The chapter devoted to Putin's stay in the GDR is the most emotionally and politically charged part of the book. Consider the gulf between the sensibility of most reformers and that of the Putins revealed in the following comment from Vladimir's wife, Ludmilla: "[W]hen the Berlin wall was being destroyed and it became evident that this is the end, there was this terrible feeling, that the country which almost had become your own would no longer exist." (p. 68)

While Ludmilla grieved over the passing of the GDR, Vladimir pitied the fate of his Stasi colleagues to whom he was deeply devoted. Even when he became the deputy mayor of St. Petersburg, he used the position to lobby in their interest by warning the German consul, "Keep in mind that I am getting letters, these are my personal contacts. I understand you have a campaign against former state security agents -- they are hounded for political reasons -- but they are my friends and I will not abandon them." (p. 67)

Putin comments that the GDR was decades behind the Soviet Union in its rigid adherence to communism but later he had to watch, powerless and furious, as this seemingly doctrinaire society undid the police state, disbanded the Stasi, and imposed lustration laws. Seeing his Stasi chums suffer public humiliation, Putin considered the odds of having to undergo a similar fate.

Shortly after his return to St. Petersburg, Putin, whose credentials don't seem to have any particular relevance to city administration, applied for a position with Anatoly Sobchak's team at the urging of an unidentified acquaintance. Putin barely knew Sobchak, although he took the mayor's course at the law department of St. Petersburg University. The "corporate" representative presented himself at Sobchak's office, explained that he was on staff with the KGB, asked for a job with the mayor, and was hired on the spot. (pp. 78-79)

At present, we have no way of evaluating the accuracy of that story, but what we are being asked to believe is fairly incredible: That it is entirely natural for one of Russia's leading democrats to hire a chekist as his right-hand man. At the same time Putin suggests that some members of Sobchak's team were uncomfortable with Putin's KGB employment and had threatened to expose him. This prompted Putin to disarm his opponents skillfully by making a televised disclosure.(2) Putin portrays these opponents, the persons trying to keep a chekist out of the city government, as corrupt, intolerant, and opportunistic.

Then came the August 1991 coup attempt, which dissolved against the wave of democratic enthusiasm. These events gave Putin the jitters. "Do you remember the situation in which the security organs found themselves then? That wave wanted to destroy [the KGB], break [it] apart, rip [it] to shreds. There were suggestions to open up the lists of agents, to declassify files. " (p. 129) Putin's savior was a democratic figure, a former policeman, Sergei Stepashin, who became the new head of the St. Petersburg FSK (heir to the KGB and predecessor to FSB). "Stepashin behaved in a completely unexpected way. In effect, he used his democratic credentials to shield the security services," thereby winning Putin's eternal gratitude.(3)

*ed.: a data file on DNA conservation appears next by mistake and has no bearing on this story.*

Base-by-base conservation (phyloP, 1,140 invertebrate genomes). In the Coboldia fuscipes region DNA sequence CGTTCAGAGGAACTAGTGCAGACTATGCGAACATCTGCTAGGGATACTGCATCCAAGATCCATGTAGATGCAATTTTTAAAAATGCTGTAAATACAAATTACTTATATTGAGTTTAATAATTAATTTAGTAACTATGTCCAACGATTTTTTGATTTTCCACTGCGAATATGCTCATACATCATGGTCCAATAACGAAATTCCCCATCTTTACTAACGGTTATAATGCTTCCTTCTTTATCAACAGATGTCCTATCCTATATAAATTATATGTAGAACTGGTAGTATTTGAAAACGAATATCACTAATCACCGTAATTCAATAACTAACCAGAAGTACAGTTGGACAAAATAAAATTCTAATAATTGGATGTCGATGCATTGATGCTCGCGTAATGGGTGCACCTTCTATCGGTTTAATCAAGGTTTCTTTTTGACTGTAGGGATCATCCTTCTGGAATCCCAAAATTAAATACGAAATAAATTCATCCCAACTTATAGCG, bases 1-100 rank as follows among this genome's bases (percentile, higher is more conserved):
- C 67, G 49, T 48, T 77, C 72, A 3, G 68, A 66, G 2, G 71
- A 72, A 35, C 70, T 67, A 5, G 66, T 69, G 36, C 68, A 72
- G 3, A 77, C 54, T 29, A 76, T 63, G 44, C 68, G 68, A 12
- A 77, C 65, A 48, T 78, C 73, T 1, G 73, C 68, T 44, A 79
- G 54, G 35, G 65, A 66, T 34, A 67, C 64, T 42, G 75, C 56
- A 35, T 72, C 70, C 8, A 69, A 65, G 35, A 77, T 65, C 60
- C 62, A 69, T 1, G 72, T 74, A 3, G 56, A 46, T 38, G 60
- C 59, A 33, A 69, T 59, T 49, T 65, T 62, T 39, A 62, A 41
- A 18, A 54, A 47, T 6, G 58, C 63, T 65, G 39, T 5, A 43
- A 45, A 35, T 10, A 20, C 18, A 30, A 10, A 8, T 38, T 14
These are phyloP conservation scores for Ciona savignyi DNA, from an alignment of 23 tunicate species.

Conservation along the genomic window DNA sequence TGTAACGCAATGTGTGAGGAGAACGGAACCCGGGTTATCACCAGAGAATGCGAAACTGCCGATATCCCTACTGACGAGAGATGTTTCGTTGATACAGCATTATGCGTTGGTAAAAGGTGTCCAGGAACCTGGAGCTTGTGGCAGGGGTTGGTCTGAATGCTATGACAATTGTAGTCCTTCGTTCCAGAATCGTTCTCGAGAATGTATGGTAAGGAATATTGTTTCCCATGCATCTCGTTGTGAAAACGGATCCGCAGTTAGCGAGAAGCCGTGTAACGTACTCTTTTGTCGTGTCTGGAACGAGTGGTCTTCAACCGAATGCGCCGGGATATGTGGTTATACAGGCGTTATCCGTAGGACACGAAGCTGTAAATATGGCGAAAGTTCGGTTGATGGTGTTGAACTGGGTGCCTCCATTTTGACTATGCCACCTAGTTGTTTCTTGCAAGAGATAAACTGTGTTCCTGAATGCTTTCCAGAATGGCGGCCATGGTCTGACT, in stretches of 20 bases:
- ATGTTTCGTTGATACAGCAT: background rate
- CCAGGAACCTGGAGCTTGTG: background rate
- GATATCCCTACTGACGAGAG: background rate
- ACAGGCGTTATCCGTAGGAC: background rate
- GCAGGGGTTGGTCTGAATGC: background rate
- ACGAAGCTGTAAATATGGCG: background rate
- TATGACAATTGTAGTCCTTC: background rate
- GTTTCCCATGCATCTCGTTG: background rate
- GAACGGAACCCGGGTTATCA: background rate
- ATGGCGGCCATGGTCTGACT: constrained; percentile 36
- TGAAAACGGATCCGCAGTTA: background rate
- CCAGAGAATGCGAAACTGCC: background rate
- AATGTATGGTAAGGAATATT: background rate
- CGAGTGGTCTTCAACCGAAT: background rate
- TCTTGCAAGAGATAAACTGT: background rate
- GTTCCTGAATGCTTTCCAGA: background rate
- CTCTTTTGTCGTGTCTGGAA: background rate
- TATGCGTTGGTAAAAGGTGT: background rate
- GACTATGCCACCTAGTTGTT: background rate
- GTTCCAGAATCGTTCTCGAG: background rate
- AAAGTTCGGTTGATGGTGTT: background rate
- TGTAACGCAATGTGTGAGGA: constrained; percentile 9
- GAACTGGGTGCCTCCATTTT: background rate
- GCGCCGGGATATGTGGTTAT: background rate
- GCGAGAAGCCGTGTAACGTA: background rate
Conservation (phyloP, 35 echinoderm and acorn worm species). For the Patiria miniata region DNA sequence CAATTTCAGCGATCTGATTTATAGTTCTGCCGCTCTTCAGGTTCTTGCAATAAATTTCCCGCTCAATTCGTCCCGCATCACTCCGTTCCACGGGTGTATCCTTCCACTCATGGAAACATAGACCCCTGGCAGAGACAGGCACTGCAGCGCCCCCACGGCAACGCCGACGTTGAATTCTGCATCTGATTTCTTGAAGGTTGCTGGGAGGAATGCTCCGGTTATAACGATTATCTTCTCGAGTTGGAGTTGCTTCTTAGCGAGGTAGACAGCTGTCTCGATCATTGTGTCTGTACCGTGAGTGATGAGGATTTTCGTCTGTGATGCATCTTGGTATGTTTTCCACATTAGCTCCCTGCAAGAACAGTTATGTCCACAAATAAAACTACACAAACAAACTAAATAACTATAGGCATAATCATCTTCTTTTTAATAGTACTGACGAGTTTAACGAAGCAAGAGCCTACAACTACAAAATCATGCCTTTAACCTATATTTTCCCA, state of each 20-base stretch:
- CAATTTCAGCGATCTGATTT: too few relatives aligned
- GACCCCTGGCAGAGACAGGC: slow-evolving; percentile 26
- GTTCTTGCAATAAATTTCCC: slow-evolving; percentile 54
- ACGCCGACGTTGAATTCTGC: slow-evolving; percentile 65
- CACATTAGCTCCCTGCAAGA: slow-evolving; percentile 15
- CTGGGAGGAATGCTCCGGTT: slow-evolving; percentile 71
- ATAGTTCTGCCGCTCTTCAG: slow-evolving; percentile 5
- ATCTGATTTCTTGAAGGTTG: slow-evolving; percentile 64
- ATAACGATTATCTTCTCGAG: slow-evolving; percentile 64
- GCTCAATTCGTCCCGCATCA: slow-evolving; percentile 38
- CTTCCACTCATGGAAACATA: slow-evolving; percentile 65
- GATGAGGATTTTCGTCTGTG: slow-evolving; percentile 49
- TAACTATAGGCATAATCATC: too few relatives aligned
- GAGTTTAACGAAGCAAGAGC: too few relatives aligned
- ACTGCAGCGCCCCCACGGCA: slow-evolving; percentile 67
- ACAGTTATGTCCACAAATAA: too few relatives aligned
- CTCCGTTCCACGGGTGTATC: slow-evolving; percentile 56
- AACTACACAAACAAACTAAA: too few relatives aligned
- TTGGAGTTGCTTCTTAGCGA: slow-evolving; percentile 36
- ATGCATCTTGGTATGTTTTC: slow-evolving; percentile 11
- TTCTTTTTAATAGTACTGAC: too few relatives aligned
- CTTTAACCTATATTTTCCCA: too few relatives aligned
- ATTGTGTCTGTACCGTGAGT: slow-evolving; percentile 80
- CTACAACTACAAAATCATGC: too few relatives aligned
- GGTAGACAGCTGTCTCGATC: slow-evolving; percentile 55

The storm passed, "our Cheka" remained intact, and Putin survived to repay his debts. When Putin was working in the presidential administration he suggested that Stepashin be appointed justice minister. When Putin became president, he nominated Stepashin to be the head of the Audit Chamber-- a nightstick with which to beat the oligarchs.

(1) All the quotes represent my translations from Ot pervogo litsa: razgovory c Vladimirom Putinym (Moskva: 2000); the page numbers refer to the Russian book. The Russian text can be obtained from There is an English translation available in bookstores by Catherine A. Fitzpatrick, First Person: An Astonishingly Frank Self-Portrait by Russia's President Vladimir Putin.

(2) The incident recalls an earlier passage in the book where Putin describes how the KGB would undermine dissident activists by preempting them. The KGB would sponsor an event identical to the one the dissidents were planning, thereby robbing the dissident event of any news value. (pp. 43-44)

(3) Putin also mentions personalities who obstructed the progress of his career. In 1996 Putin needed a job because Sobchak had lost the gubernatorial elections. First, he was promised a diplomatic post but this fell through, apparently due to Yevgeni Primakov's hesitations. (p. 110) As foreign minister and previously head of Russia's foreign intelligence, Primakov would have been able to obtain and evaluate Putin's professional record. That rejection must have hurt. Subsequently, Nikolai Yegorov, then-head of the president's administration, intended to make Putin his deputy. But Yegorov was removed before he could make good on the promise and his replacement, Anatoli Chubais, eliminated the position.(p. 120) Of course, Putin professes to hold no grudges.